I have been a California public school parent for over 15 years. During this time, I have seen many different performance measures. All with a goal of allowing me, a parent, to see how my child’s school is performing.
I have found every tool to only provide a piece of the puzzle. I have always had to do a lot of work to begin to understand school performance. And the work continues with the launch of California’s new Dashboard.
Below, I summarize three data sources I use to measure school performance.
1. School Accountability Report Card (SARC): I find the SARC to be one of the most helpful school performance tools available. Each school must generate a yearly report card. The report includes demographic information, conditions of learning, student outcomes, and parental involvement. Conditions of learning include items such as the number of credentialed versus emergency credentialed teachers at your school. There is typically a year lag with the information.
Report cards can be found online at http://www.sarconline.org/Home. I will admit that the format of the SARCs is dense and not easy to read. Districts may upload the report on their webpage, typically in the ‘schools’ section. However, when I checked my local district’s website, its SARC reports are more than two years old. The site has not been updated in a long time. The state of California includes up to date reports.
2. California Smarter Balanced Assessments (SBAC): The SBAC is the newish annual assessment test provided to students in grades 3-8 and grade 11. The results can be found by state, district, and school through a search. You can review results by race/ethnicity, gender, low-income status, and other indicators.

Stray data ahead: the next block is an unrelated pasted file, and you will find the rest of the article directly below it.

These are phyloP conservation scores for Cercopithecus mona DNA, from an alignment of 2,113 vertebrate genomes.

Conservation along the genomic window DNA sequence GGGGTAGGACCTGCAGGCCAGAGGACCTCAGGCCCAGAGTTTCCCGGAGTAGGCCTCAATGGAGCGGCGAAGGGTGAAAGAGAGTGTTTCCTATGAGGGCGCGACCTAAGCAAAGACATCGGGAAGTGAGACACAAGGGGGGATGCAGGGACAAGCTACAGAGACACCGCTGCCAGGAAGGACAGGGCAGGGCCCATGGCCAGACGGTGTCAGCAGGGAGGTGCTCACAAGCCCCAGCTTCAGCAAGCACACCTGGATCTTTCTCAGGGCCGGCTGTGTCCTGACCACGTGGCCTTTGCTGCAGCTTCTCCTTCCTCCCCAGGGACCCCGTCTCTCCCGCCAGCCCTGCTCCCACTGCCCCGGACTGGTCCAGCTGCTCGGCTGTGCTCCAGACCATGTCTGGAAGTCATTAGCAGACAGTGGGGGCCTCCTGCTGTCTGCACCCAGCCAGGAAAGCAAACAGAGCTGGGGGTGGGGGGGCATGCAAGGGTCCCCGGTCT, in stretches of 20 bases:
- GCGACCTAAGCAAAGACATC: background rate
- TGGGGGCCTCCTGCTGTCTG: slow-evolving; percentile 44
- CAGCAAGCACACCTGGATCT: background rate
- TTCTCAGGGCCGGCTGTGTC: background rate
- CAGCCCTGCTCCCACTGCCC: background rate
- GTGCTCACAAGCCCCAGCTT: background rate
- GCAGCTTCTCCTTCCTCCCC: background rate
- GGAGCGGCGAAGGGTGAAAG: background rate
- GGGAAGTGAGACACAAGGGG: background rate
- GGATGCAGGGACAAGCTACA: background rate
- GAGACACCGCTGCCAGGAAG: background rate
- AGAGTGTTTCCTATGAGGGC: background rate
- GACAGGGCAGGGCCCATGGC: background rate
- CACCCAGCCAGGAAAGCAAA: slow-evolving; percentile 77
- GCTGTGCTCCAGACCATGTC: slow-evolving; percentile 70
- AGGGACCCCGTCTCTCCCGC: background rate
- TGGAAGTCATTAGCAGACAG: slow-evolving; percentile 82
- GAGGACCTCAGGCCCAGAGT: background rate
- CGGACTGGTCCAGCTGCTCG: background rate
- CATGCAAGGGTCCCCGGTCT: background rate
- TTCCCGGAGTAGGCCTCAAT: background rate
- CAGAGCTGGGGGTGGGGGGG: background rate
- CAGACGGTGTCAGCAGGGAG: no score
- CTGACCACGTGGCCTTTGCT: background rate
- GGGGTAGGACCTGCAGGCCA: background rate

The test results primarily let you know whether students are meeting grade-level proficiency in math and English Language Arts/Literacy. Individual student results are mailed home over the summer. If you did not receive your child’s tests results, you should contact your school for a copy.
3. California Dashboard: Last year, the California Department of Education released a Dashboard. The dashboard is meant to provide districts, school leaders, and other stakeholders with information about how schools are performing. It compares the status of multiple indicators to show whether they are getting better or worse. The tool uses five color-coded levels and reviews items such as academic performance, school conditions/climate, and academic engagement.
I have just begun to review the Dashboard and find it is an improvement on the former API index. It is easier to review than the SARC, and for some, the color coded system is easy to understand. However, it is in its early stages and is not fully populated.
While this information is useful and helps to paint a picture of my son’s school, I also rely on other measures. These measures are created by a strong school administration and include:
- Can I contact my son’s teacher? Does his teacher communicate with me?
- Does the principal stay connected with parents and seek to build a strong school community?
- Is there a thriving parent/teacher organization?
- Does the school have a diverse student population that will enhance my son’s experience?
- What after-school/enrichment programs are available?
The above information, for me, mostly comes from word of mouth or my own experience. Taken together, this information provides a good composite of how my child’s school is performing. It is complex and often very time consuming to go through all the information. Yet, the various tools allow me to figure out what is most important when reviewing school performance and enable me to use them to make choices about schools or hold my school accountable.
Raquel F. Donoso
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